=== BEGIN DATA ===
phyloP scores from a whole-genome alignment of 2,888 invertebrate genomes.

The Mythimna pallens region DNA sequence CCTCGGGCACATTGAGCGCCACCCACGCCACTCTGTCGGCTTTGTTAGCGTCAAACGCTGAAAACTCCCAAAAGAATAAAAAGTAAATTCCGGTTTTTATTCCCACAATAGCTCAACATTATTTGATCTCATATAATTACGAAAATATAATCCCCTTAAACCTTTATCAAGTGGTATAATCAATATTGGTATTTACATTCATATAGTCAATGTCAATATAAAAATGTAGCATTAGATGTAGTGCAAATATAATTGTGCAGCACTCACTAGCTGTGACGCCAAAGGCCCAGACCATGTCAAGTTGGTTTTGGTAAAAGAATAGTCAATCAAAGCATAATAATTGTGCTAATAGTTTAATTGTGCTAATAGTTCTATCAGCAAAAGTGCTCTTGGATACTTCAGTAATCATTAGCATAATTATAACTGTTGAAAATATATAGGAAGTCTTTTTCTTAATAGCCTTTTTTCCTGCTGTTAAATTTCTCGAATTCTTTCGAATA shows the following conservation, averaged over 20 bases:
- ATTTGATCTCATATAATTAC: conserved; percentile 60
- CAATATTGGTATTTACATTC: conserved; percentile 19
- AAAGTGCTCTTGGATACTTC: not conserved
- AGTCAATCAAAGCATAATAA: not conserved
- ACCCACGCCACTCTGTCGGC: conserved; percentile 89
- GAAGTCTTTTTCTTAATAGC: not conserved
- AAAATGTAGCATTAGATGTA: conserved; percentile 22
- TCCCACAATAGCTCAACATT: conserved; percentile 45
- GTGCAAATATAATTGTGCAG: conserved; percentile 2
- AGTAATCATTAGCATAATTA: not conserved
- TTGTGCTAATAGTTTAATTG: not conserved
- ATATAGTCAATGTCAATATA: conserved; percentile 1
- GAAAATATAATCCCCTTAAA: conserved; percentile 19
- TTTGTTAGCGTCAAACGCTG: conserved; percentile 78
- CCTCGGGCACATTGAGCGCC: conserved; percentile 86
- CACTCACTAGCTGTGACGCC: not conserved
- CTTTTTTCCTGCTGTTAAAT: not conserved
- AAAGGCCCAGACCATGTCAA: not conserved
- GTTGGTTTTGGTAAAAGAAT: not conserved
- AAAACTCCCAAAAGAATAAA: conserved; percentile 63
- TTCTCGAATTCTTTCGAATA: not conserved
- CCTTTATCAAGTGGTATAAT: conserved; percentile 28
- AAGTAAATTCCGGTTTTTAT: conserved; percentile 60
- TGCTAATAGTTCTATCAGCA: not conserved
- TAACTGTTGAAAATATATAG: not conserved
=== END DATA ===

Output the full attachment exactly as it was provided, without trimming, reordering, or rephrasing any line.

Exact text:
phyloP scores from a whole-genome alignment of 2,888 invertebrate genomes.

The Mythimna pallens region DNA sequence CCTCGGGCACATTGAGCGCCACCCACGCCACTCTGTCGGCTTTGTTAGCGTCAAACGCTGAAAACTCCCAAAAGAATAAAAAGTAAATTCCGGTTTTTATTCCCACAATAGCTCAACATTATTTGATCTCATATAATTACGAAAATATAATCCCCTTAAACCTTTATCAAGTGGTATAATCAATATTGGTATTTACATTCATATAGTCAATGTCAATATAAAAATGTAGCATTAGATGTAGTGCAAATATAATTGTGCAGCACTCACTAGCTGTGACGCCAAAGGCCCAGACCATGTCAAGTTGGTTTTGGTAAAAGAATAGTCAATCAAAGCATAATAATTGTGCTAATAGTTTAATTGTGCTAATAGTTCTATCAGCAAAAGTGCTCTTGGATACTTCAGTAATCATTAGCATAATTATAACTGTTGAAAATATATAGGAAGTCTTTTTCTTAATAGCCTTTTTTCCTGCTGTTAAATTTCTCGAATTCTTTCGAATA shows the following conservation, averaged over 20 bases:
- ATTTGATCTCATATAATTAC: conserved; percentile 60
- CAATATTGGTATTTACATTC: conserved; percentile 19
- AAAGTGCTCTTGGATACTTC: not conserved
- AGTCAATCAAAGCATAATAA: not conserved
- ACCCACGCCACTCTGTCGGC: conserved; percentile 89
- GAAGTCTTTTTCTTAATAGC: not conserved
- AAAATGTAGCATTAGATGTA: conserved; percentile 22
- TCCCACAATAGCTCAACATT: conserved; percentile 45
- GTGCAAATATAATTGTGCAG: conserved; percentile 2
- AGTAATCATTAGCATAATTA: not conserved
- TTGTGCTAATAGTTTAATTG: not conserved
- ATATAGTCAATGTCAATATA: conserved; percentile 1
- GAAAATATAATCCCCTTAAA: conserved; percentile 19
- TTTGTTAGCGTCAAACGCTG: conserved; percentile 78
- CCTCGGGCACATTGAGCGCC: conserved; percentile 86
- CACTCACTAGCTGTGACGCC: not conserved
- CTTTTTTCCTGCTGTTAAAT: not conserved
- AAAGGCCCAGACCATGTCAA: not conserved
- GTTGGTTTTGGTAAAAGAAT: not conserved
- AAAACTCCCAAAAGAATAAA: conserved; percentile 63
- TTCTCGAATTCTTTCGAATA: not conserved
- CCTTTATCAAGTGGTATAAT: conserved; percentile 28
- AAGTAAATTCCGGTTTTTAT: conserved; percentile 60
- TGCTAATAGTTCTATCAGCA: not conserved
- TAACTGTTGAAAATATATAG: not conserved